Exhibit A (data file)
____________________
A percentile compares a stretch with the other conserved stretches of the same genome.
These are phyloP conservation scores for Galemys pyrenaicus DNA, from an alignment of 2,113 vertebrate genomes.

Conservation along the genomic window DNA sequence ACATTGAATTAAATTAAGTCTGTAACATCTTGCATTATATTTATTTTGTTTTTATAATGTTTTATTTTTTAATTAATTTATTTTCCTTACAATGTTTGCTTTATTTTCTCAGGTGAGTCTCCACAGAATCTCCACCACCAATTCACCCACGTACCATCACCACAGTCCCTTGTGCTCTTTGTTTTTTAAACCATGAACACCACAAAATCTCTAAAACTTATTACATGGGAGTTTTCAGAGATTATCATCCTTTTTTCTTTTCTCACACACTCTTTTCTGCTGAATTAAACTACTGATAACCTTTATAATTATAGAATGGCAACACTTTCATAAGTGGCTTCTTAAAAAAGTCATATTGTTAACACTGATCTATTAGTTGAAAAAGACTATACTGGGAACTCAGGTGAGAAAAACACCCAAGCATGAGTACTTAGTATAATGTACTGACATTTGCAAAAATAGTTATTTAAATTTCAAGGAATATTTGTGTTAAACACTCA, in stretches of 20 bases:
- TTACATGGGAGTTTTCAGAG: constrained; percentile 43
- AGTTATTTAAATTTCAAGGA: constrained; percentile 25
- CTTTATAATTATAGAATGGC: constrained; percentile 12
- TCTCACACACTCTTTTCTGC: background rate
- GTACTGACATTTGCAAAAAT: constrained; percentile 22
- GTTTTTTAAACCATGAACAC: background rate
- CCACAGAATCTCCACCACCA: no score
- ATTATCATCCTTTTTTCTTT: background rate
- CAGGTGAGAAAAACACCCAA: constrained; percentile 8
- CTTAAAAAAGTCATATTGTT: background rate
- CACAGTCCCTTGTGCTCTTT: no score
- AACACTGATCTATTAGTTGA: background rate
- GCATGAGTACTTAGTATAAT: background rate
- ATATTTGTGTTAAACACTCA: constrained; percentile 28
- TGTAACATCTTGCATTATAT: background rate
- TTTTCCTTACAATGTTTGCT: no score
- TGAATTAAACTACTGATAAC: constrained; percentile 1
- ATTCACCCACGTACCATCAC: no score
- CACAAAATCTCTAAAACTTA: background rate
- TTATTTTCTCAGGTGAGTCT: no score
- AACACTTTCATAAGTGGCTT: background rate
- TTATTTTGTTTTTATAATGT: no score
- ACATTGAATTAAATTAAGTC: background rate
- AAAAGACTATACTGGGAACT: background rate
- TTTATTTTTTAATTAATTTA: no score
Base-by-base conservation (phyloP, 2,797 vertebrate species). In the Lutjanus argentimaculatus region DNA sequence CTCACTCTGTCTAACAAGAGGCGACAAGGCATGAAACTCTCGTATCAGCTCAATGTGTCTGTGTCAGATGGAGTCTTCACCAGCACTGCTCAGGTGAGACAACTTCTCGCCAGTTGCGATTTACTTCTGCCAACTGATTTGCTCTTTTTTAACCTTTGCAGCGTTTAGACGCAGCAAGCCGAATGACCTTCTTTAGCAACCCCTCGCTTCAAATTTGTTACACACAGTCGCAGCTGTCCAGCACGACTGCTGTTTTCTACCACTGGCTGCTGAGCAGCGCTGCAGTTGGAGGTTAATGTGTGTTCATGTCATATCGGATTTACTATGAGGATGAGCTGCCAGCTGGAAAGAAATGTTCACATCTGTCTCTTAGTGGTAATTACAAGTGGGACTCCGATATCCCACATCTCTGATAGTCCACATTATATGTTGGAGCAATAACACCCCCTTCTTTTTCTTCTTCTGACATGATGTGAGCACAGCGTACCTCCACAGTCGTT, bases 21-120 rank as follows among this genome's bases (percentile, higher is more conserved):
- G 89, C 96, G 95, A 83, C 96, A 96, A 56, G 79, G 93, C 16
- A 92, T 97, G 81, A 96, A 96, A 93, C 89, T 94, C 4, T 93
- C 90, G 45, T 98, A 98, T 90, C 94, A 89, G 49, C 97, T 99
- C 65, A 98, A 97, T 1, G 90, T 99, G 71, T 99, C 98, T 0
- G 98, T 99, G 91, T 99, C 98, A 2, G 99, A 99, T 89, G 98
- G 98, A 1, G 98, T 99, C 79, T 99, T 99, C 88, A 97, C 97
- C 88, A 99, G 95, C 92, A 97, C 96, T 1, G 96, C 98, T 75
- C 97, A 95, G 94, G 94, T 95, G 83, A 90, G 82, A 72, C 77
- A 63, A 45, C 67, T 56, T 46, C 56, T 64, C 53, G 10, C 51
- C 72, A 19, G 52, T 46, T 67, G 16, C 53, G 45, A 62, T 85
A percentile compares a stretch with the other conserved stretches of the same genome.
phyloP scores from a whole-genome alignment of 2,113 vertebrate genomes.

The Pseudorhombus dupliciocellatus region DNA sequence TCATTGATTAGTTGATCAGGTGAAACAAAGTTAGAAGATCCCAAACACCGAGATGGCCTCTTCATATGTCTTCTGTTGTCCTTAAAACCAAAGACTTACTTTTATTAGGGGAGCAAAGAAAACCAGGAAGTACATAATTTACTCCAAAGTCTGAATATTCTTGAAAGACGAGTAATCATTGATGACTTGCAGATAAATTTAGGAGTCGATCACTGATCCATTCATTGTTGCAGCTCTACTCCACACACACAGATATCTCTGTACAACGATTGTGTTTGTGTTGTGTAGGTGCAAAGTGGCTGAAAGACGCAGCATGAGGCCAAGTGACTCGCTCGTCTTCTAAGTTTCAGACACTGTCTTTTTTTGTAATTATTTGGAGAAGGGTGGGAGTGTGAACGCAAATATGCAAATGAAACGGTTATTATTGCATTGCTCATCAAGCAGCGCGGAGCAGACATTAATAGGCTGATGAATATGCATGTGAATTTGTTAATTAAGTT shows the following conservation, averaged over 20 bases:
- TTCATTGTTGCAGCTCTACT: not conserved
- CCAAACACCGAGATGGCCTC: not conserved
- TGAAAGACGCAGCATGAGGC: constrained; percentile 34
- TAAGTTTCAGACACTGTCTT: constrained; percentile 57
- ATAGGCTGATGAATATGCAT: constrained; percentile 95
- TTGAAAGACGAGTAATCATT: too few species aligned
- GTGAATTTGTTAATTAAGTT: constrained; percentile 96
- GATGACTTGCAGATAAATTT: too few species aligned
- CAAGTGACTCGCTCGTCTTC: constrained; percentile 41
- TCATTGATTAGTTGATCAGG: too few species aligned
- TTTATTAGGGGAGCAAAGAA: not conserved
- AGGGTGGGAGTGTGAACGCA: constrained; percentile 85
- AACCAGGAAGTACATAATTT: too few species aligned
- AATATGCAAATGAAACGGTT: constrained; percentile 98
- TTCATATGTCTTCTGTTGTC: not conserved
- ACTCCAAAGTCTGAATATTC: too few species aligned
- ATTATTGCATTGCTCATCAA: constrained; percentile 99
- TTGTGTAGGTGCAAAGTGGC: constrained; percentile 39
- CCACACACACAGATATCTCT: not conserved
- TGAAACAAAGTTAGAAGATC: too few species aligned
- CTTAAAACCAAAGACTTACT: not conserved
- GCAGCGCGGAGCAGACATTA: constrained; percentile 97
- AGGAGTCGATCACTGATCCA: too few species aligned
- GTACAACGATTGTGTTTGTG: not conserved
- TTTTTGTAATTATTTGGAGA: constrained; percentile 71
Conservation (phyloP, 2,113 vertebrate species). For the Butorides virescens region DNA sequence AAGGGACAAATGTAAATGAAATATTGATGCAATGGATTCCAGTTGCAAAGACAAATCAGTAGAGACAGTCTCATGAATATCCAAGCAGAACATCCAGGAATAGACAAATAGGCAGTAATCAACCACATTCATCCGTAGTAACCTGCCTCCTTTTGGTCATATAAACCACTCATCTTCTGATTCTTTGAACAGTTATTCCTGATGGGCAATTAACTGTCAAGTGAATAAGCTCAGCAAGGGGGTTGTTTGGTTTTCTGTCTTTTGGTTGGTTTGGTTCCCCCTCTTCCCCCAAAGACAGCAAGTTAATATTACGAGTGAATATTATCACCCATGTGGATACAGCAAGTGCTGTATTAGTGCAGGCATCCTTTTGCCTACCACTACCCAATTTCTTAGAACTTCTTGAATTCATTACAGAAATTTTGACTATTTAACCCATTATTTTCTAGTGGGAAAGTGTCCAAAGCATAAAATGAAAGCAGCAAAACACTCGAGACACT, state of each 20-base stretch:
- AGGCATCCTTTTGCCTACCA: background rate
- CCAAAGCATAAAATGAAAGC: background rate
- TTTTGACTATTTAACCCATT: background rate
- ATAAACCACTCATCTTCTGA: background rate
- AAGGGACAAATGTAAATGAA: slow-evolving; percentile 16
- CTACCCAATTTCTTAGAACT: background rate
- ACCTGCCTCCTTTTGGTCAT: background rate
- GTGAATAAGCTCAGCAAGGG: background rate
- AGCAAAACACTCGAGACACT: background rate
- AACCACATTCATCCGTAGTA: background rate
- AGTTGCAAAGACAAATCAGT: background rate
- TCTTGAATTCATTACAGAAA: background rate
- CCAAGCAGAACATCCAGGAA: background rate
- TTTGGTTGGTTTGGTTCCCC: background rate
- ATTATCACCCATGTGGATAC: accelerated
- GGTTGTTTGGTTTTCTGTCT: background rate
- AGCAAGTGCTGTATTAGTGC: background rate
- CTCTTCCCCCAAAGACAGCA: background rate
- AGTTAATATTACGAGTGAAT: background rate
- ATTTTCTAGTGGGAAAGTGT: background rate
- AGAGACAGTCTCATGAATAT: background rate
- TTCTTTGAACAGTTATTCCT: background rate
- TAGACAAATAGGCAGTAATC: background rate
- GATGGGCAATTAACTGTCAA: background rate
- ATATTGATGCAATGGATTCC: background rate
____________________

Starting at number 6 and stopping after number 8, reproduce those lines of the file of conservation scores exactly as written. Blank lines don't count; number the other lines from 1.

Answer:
- CTTTATAATTATAGAATGGC: constrained; percentile 12
- TCTCACACACTCTTTTCTGC: background rate
- GTACTGACATTTGCAAAAAT: constrained; percentile 22